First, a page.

read a book
  1. Look at the big picture: This is where you figure out what problem you want to solve, what goals you want to achieve, how you will measure your success, and what things you need to check. For example, if you want to build a system that guesses the price of a house based on its features, you need to decide what features are important, what price range you care about, how you will check if your guesses are good, and what things might affect the price of a house.
  2. Get the data: This is where you get the data that you need to train and test your machine learning system. You need to find where the data comes from, such as databases, websites, surveys, etc. You also need to check if the data is good enough, and if it has the right format and quality. For example, if you want to use the Auto MPG dataset from the UCI Machine Learning Repository, you need to download the data, look at its structure, and make sure it is not corrupted.
  3. Discover and visualize the data to gain insights: This is where you play with the data that you have, and try to understand what it tells you. You can use different methods, such as numbers, charts, graphs, etc. to show and summarize the data. You can also use methods such as feature engineering, dimensionality reduction, and clustering to change and group the data. For example, if you want to explore the Auto MPG dataset, you can show the range of the target variable (miles per gallon), the relationship between the features and the target, and the groups of similar cars based on their features.
  4. Prepare the data for Machine Learning algorithms: This is where you clean and organize the data that you have explored, and make it ready for machine learning systems. You need to do things such as cleaning, encoding, scaling, splitting, and shuffling the data. You also need to deal with missing values, weird values, and text features. You can use tools such as pandas, numpy, and scikit-learn to do these things. For example, if you want to prepare the Auto MPG dataset, you need to fill in the missing values for the horsepower feature, change the origin feature into a one-hot vector, scale the numerical features to a standard range, and split the data into training and testing sets.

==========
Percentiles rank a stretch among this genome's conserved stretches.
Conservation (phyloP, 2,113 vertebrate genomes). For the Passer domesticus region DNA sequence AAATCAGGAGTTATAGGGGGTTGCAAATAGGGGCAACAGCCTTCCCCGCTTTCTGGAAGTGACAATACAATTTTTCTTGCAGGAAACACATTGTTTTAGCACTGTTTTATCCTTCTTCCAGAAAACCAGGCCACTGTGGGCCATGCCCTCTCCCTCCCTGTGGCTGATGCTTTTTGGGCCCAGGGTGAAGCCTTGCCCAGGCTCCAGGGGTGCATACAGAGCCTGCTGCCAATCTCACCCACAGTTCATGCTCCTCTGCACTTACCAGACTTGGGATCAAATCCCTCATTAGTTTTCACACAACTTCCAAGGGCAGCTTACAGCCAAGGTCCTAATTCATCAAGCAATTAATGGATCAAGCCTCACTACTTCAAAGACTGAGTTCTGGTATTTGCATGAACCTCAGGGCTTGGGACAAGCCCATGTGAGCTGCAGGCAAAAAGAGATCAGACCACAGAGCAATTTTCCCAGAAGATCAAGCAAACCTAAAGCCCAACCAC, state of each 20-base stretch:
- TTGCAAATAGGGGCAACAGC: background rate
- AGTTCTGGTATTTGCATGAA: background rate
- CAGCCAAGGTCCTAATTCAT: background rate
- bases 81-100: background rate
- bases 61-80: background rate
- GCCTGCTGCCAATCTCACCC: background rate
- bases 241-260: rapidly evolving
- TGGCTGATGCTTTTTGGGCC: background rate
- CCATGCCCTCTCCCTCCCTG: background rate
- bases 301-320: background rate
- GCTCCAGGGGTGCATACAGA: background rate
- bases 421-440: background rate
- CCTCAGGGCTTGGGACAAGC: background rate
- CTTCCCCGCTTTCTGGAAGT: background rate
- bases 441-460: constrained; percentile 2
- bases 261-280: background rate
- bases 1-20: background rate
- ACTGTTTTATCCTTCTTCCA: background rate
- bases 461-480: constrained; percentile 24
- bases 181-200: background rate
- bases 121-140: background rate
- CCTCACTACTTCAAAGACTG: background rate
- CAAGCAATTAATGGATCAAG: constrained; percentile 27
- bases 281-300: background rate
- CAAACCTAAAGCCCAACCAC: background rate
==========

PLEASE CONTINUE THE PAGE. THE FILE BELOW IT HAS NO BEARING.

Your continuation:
5. Select a model and train it: This is where you pick a machine learning method that is good for your problem, and train it on the prepared data. You need to think about things such as the type of problem (regression, classification, etc.), the complexity of the data, the simplicity of the method, and the computer power available. You can use tools such as scikit-learn, tensorflow, and pytorch to make and train different machine learning methods. For example, if you want to train a method for the Auto MPG dataset, you can use a linear regression method, a decision tree method, or a neural network method, and compare how they do on the training and testing sets.
  6. Fine-tune your model: This is where you tweak the settings and options of your method, and make it do better on the data. You need to use methods such as cross-validation, grid search, random search, and Bayesian optimization to find the best combination of values for your method. You also need to use methods such as regularization, dropout, and early stopping to prevent overfitting and underfitting. You can use tools such as scikit-learn, keras, and optuna to do these methods. For example, if you want to fine-tune your method for the Auto MPG dataset, you can use cross-validation to test different values of the learning rate, the number of layers, and the number of neurons for your neural network method, and pick the best one based on the mean squared error metric.
  7. Present your solution: This is where you tell the results and insights that you have got from your method, and explain how it solves the problem that you have defined. You need to use methods such as visualization, storytelling, and reporting to tell your solution in a clear, short, and convincing way. You also need to use methods such as error analysis, feature importance, and method explainability to support your solution and address any issues or challenges. You can use tools such as matplotlib, seaborn, plotly, and shap to make and show different charts and graphs. For example, if you want to tell your solution for the Auto MPG dataset, you can show the real vs guessed values of the miles per gallon, the range of the guessing errors, and the importance of each feature for your neural network method.
  8. Launch, monitor, and maintain your system: This is where you put your method into a real environment, where it can be used by people or other systems. You need to use methods such as packaging, testing, logging, and debugging to make sure that your method works well and fast. You also need to use methods such as monitoring, updating, and retraining to make sure that your method stays good and reliable. You can use tools such as flask, docker, kubernetes, and airflow to build and manage your deployment pipeline. For example, if you want to launch, monitor, and maintain your system for the Auto MPG dataset, you can use flask to make a web app that lets people enter the features of a car and get the guessed miles per gallon, docker to pack your app and method into a container, kubernetes to deploy and scale your container on a cloud platform, and airflow to schedule and automate the retraining of your method with new data.

I hope this summary and these examples help you understand the machine learning project workflow. If you want to learn more, stay tuned. Have a nice day! 😊

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